According to a new report from the US Treasury Department (May 20, 2021), the US Government wants to put new requirements in place that would make it easier to see how money is moving around, including digital currencies. The report notes that cryptocurrencies pose a “significant detection problem” and are used regularly by top earners who wish to evade taxes.

The proposed changes would create new reporting requirements built on the framework of existing 1099-INT forms that taxpayers currently use to report interest earned. Cryptocurrency exchanges and custodians would be required to report more information on the “gross inflows and outflows” of money moving through their accounts. Businesses would also be required to report cryptocurrency transactions above $10,000 under the new reporting requirements.

Jay Hatfield, chief executive officer of Infrastructure Capital Advisors in New York has warned that “Investors are underestimating the regulatory risk of crypto as governments defend their lucrative monopolies over currency.” According to Hatfield, the possible imposition of transaction reporting requirements in the US could be the “tip of the iceberg” of potential Treasury rules on virtual currencies.

Three: Who Can You Trust?

Finally, there is the trust factor. Trust is critical for financial markets to operate, and for currencies to be accepted as a medium of exchange. The Fed was able to resort to a blank check policy starting in the fourth quarter of 2008 because of the confidence people have in the Fed, the US dollar and the US Government. People might not like the US Government or its policies, but they continue to demand and hold US dollars. For a long time, US $20 bills were the favorite currency of the drug cartels.

Can the same level of trust develop for Bitcoin or any other crypto-currency? Who are behind these currencies? Who is Satoshi Nakamoto? What assurances are there that the respective supplies of Bitcoin and other crypto-currencies will be limited, or that very few new such currencies will be introduced? Can the miners be trusted to maintain the integrity of the blockchain? Where there is money to be made, fraudsters have a way of showing up.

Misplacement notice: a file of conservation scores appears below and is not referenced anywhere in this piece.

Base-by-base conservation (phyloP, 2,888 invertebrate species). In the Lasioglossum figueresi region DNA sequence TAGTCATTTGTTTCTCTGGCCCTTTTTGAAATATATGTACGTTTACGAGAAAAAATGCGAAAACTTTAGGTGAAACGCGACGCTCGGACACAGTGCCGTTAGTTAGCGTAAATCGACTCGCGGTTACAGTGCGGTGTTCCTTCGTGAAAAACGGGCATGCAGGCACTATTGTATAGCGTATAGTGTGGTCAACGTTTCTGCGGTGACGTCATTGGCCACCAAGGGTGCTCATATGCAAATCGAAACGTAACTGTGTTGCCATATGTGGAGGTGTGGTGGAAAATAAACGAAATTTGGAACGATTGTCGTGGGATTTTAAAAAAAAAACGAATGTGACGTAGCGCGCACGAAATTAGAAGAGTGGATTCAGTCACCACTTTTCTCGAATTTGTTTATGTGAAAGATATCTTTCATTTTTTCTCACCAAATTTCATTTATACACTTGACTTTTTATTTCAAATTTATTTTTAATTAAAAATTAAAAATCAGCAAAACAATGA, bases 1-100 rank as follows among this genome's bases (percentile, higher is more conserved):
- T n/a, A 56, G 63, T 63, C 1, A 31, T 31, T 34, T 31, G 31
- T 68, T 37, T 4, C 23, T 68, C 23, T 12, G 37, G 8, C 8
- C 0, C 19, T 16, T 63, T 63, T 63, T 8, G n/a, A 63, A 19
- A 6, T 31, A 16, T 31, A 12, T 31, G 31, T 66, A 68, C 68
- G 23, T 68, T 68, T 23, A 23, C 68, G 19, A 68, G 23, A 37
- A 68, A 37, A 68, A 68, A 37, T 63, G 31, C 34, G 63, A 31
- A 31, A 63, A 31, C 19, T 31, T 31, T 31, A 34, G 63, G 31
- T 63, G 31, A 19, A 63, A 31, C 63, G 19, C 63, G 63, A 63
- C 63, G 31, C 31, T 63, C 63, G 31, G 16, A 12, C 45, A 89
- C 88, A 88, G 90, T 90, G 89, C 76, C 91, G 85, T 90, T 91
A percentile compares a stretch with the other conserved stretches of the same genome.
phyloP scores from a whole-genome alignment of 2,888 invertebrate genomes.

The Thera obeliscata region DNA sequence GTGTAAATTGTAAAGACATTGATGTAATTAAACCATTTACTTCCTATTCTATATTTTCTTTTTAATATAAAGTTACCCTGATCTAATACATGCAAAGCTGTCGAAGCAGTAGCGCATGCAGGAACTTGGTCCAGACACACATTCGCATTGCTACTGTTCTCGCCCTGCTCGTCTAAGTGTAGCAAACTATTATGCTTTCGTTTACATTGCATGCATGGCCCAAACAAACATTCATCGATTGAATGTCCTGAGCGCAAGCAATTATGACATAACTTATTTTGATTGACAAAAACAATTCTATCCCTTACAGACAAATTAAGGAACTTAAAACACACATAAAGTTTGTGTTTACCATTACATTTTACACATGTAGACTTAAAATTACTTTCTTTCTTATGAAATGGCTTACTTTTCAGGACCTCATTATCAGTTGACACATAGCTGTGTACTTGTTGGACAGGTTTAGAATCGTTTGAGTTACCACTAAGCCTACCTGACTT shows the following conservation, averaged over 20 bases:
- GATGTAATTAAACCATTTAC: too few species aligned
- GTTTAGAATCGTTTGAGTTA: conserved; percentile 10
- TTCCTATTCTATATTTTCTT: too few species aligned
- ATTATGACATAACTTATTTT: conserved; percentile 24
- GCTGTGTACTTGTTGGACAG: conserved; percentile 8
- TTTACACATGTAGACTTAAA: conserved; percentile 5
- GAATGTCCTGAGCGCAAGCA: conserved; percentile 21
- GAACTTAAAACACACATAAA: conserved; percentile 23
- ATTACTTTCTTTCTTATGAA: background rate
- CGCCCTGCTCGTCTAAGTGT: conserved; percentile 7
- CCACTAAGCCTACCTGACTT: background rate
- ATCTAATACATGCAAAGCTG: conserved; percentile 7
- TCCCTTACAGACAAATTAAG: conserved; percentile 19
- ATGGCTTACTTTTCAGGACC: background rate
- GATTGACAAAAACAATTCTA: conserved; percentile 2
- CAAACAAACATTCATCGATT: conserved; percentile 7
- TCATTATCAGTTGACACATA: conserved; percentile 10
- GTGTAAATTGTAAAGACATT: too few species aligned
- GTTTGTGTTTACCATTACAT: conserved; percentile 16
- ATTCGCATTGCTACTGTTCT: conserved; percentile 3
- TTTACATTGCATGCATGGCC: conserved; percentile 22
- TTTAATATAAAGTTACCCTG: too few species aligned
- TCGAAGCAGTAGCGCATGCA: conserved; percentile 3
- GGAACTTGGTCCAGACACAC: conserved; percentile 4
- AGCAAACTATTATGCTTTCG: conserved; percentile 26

US currencies used to have the saying: “In God we trust.” Perhaps not, but at least people trusted in the Fed and the US Government. Will people trust unknown entities who have a God-like complex?  

Bitcoin will not be used for transactions — the know your customer rule and anti-money laundering laws and exorbitant transactions costs will prevent this. Elon Musk did an about turn on accepting Bitcoins for the purchase of Teslas because he recognized the potential legal problems.

What is Bitcoin Then?

Bitcoin is not money!

Bitcoin is an asset.

Students are taught how to value an asset in Finance 101 courses. Usually, there is some cashflow or at least an expectation of some future cashflow involved. But the formula and the resulting values are based on guesses. We see this all the time in corporate acquisitions. If the original price is rejected, change the assumptions to justify a higher bid. We see how absurd assumptions can be used to justify billion-dollar values for so-called unicorns. But there are no cashflows from Bitcoins.

In the rarefied strata of the art world, the value of a piece of art is determined in part by its intrinsic value — the owner can display and see the art, impressing friends and others (ego plays an important part in valuing art) — and in part by guesses of what someone might offer in the future. The value of a piece of art also is driven by “influencers” — art dealers. Was the Mona Lisa the best work of da Vinci? Was it even the best piece of art created in the 16th century? These are subjective questions without definitive answers. But at least there is only one original Mona Lisa, unlike Bitcoins and all other crypto-currencies.

There is no intrinsic value in owning Bitcoins. They cannot be seen. They cannot be put on display. But are Bitcoins an asset that can hedge against rising levels of inflation?

There are people who do not trust governments and their central banks. They believe that governments will try to confiscate as much wealth as possible through taxation and regulation. Can anyone say President Biden and the Progressives?

They also believe that central banks will assist governments by allowing increasing rates of inflation to greatly debase the value of outstanding government debt. Modern Monetary Theory only reinforces these fears.

Throughout history there have been countless examples where governments have debased the value of money and left creditors impoverished. Die-hard monetarists believe that everywhere inflation is solely a monetary phenomenon. Even as most major central banks have demonstrated their independence from government during the past 35 years, monetarists are wary that this independence can quickly disappear.